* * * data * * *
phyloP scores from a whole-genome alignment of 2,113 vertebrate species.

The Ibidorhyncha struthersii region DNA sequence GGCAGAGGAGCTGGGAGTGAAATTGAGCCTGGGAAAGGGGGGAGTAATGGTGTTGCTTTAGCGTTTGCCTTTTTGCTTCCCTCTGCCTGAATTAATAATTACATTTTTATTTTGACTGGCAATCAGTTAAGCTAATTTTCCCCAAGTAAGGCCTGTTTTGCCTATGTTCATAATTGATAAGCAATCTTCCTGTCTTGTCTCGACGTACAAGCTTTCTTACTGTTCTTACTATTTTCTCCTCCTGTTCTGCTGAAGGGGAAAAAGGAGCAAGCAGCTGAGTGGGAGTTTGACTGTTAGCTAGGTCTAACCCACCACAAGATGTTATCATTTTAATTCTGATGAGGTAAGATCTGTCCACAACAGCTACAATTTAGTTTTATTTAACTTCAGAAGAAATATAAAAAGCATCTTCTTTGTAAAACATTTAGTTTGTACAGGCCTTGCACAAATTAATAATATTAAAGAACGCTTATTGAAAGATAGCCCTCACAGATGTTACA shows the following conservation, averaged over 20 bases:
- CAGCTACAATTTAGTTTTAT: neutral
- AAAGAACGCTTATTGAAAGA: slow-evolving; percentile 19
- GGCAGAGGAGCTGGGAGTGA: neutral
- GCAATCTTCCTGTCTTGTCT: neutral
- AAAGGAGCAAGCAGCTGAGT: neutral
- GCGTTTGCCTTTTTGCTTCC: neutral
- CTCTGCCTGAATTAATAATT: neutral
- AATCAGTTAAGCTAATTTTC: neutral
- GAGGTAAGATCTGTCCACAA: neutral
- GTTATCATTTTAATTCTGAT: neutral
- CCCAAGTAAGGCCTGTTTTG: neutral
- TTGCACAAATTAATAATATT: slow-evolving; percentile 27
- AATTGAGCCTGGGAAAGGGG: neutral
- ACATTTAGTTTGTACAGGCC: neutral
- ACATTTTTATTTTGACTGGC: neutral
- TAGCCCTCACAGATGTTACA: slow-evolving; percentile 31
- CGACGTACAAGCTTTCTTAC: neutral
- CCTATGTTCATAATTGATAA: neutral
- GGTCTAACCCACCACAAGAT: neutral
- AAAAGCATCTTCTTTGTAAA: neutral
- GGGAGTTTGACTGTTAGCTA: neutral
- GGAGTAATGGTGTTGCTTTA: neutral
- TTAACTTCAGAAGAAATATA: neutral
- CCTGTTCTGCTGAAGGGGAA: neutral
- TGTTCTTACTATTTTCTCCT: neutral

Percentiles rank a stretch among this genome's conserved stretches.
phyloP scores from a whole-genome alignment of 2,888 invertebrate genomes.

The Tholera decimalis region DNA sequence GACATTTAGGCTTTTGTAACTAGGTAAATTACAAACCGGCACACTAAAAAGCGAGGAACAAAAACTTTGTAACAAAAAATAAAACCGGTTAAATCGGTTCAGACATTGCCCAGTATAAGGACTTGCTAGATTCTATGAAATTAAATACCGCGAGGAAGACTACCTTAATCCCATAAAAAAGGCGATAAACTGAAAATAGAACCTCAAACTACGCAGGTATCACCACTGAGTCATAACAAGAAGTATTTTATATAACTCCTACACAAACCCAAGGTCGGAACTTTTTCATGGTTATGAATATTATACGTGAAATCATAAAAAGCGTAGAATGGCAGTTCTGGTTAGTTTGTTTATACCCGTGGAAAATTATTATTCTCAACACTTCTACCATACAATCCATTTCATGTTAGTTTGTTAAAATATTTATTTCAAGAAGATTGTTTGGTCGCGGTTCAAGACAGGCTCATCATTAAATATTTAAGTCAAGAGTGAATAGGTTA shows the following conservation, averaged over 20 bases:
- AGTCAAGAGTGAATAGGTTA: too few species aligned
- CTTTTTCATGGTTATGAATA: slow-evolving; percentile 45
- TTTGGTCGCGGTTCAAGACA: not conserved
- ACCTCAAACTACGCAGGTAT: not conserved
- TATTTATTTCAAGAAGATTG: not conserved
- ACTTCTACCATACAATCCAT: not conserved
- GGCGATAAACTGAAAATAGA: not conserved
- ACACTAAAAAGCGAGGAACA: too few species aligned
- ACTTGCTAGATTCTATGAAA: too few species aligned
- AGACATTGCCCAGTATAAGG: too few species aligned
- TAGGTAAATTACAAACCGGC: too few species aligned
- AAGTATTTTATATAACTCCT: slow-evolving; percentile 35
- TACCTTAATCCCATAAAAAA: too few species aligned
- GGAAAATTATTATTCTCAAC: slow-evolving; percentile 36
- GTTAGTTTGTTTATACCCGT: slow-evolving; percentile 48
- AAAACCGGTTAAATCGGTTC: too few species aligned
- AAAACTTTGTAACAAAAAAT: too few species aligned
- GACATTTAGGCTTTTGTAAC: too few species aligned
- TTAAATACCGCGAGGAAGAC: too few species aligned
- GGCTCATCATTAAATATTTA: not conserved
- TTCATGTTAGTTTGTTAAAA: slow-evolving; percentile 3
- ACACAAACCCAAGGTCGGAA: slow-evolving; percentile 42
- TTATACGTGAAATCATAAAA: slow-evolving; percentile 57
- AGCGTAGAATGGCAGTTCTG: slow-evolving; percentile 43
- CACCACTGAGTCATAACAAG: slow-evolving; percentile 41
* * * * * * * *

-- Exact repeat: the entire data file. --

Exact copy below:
phyloP scores from a whole-genome alignment of 2,113 vertebrate species.

The Ibidorhyncha struthersii region DNA sequence GGCAGAGGAGCTGGGAGTGAAATTGAGCCTGGGAAAGGGGGGAGTAATGGTGTTGCTTTAGCGTTTGCCTTTTTGCTTCCCTCTGCCTGAATTAATAATTACATTTTTATTTTGACTGGCAATCAGTTAAGCTAATTTTCCCCAAGTAAGGCCTGTTTTGCCTATGTTCATAATTGATAAGCAATCTTCCTGTCTTGTCTCGACGTACAAGCTTTCTTACTGTTCTTACTATTTTCTCCTCCTGTTCTGCTGAAGGGGAAAAAGGAGCAAGCAGCTGAGTGGGAGTTTGACTGTTAGCTAGGTCTAACCCACCACAAGATGTTATCATTTTAATTCTGATGAGGTAAGATCTGTCCACAACAGCTACAATTTAGTTTTATTTAACTTCAGAAGAAATATAAAAAGCATCTTCTTTGTAAAACATTTAGTTTGTACAGGCCTTGCACAAATTAATAATATTAAAGAACGCTTATTGAAAGATAGCCCTCACAGATGTTACA shows the following conservation, averaged over 20 bases:
- CAGCTACAATTTAGTTTTAT: neutral
- AAAGAACGCTTATTGAAAGA: slow-evolving; percentile 19
- GGCAGAGGAGCTGGGAGTGA: neutral
- GCAATCTTCCTGTCTTGTCT: neutral
- AAAGGAGCAAGCAGCTGAGT: neutral
- GCGTTTGCCTTTTTGCTTCC: neutral
- CTCTGCCTGAATTAATAATT: neutral
- AATCAGTTAAGCTAATTTTC: neutral
- GAGGTAAGATCTGTCCACAA: neutral
- GTTATCATTTTAATTCTGAT: neutral
- CCCAAGTAAGGCCTGTTTTG: neutral
- TTGCACAAATTAATAATATT: slow-evolving; percentile 27
- AATTGAGCCTGGGAAAGGGG: neutral
- ACATTTAGTTTGTACAGGCC: neutral
- ACATTTTTATTTTGACTGGC: neutral
- TAGCCCTCACAGATGTTACA: slow-evolving; percentile 31
- CGACGTACAAGCTTTCTTAC: neutral
- CCTATGTTCATAATTGATAA: neutral
- GGTCTAACCCACCACAAGAT: neutral
- AAAAGCATCTTCTTTGTAAA: neutral
- GGGAGTTTGACTGTTAGCTA: neutral
- GGAGTAATGGTGTTGCTTTA: neutral
- TTAACTTCAGAAGAAATATA: neutral
- CCTGTTCTGCTGAAGGGGAA: neutral
- TGTTCTTACTATTTTCTCCT: neutral

Percentiles rank a stretch among this genome's conserved stretches.
phyloP scores from a whole-genome alignment of 2,888 invertebrate genomes.

The Tholera decimalis region DNA sequence GACATTTAGGCTTTTGTAACTAGGTAAATTACAAACCGGCACACTAAAAAGCGAGGAACAAAAACTTTGTAACAAAAAATAAAACCGGTTAAATCGGTTCAGACATTGCCCAGTATAAGGACTTGCTAGATTCTATGAAATTAAATACCGCGAGGAAGACTACCTTAATCCCATAAAAAAGGCGATAAACTGAAAATAGAACCTCAAACTACGCAGGTATCACCACTGAGTCATAACAAGAAGTATTTTATATAACTCCTACACAAACCCAAGGTCGGAACTTTTTCATGGTTATGAATATTATACGTGAAATCATAAAAAGCGTAGAATGGCAGTTCTGGTTAGTTTGTTTATACCCGTGGAAAATTATTATTCTCAACACTTCTACCATACAATCCATTTCATGTTAGTTTGTTAAAATATTTATTTCAAGAAGATTGTTTGGTCGCGGTTCAAGACAGGCTCATCATTAAATATTTAAGTCAAGAGTGAATAGGTTA shows the following conservation, averaged over 20 bases:
- AGTCAAGAGTGAATAGGTTA: too few species aligned
- CTTTTTCATGGTTATGAATA: slow-evolving; percentile 45
- TTTGGTCGCGGTTCAAGACA: not conserved
- ACCTCAAACTACGCAGGTAT: not conserved
- TATTTATTTCAAGAAGATTG: not conserved
- ACTTCTACCATACAATCCAT: not conserved
- GGCGATAAACTGAAAATAGA: not conserved
- ACACTAAAAAGCGAGGAACA: too few species aligned
- ACTTGCTAGATTCTATGAAA: too few species aligned
- AGACATTGCCCAGTATAAGG: too few species aligned
- TAGGTAAATTACAAACCGGC: too few species aligned
- AAGTATTTTATATAACTCCT: slow-evolving; percentile 35
- TACCTTAATCCCATAAAAAA: too few species aligned
- GGAAAATTATTATTCTCAAC: slow-evolving; percentile 36
- GTTAGTTTGTTTATACCCGT: slow-evolving; percentile 48
- AAAACCGGTTAAATCGGTTC: too few species aligned
- AAAACTTTGTAACAAAAAAT: too few species aligned
- GACATTTAGGCTTTTGTAAC: too few species aligned
- TTAAATACCGCGAGGAAGAC: too few species aligned
- GGCTCATCATTAAATATTTA: not conserved
- TTCATGTTAGTTTGTTAAAA: slow-evolving; percentile 3
- ACACAAACCCAAGGTCGGAA: slow-evolving; percentile 42
- TTATACGTGAAATCATAAAA: slow-evolving; percentile 57
- AGCGTAGAATGGCAGTTCTG: slow-evolving; percentile 43
- CACCACTGAGTCATAACAAG: slow-evolving; percentile 41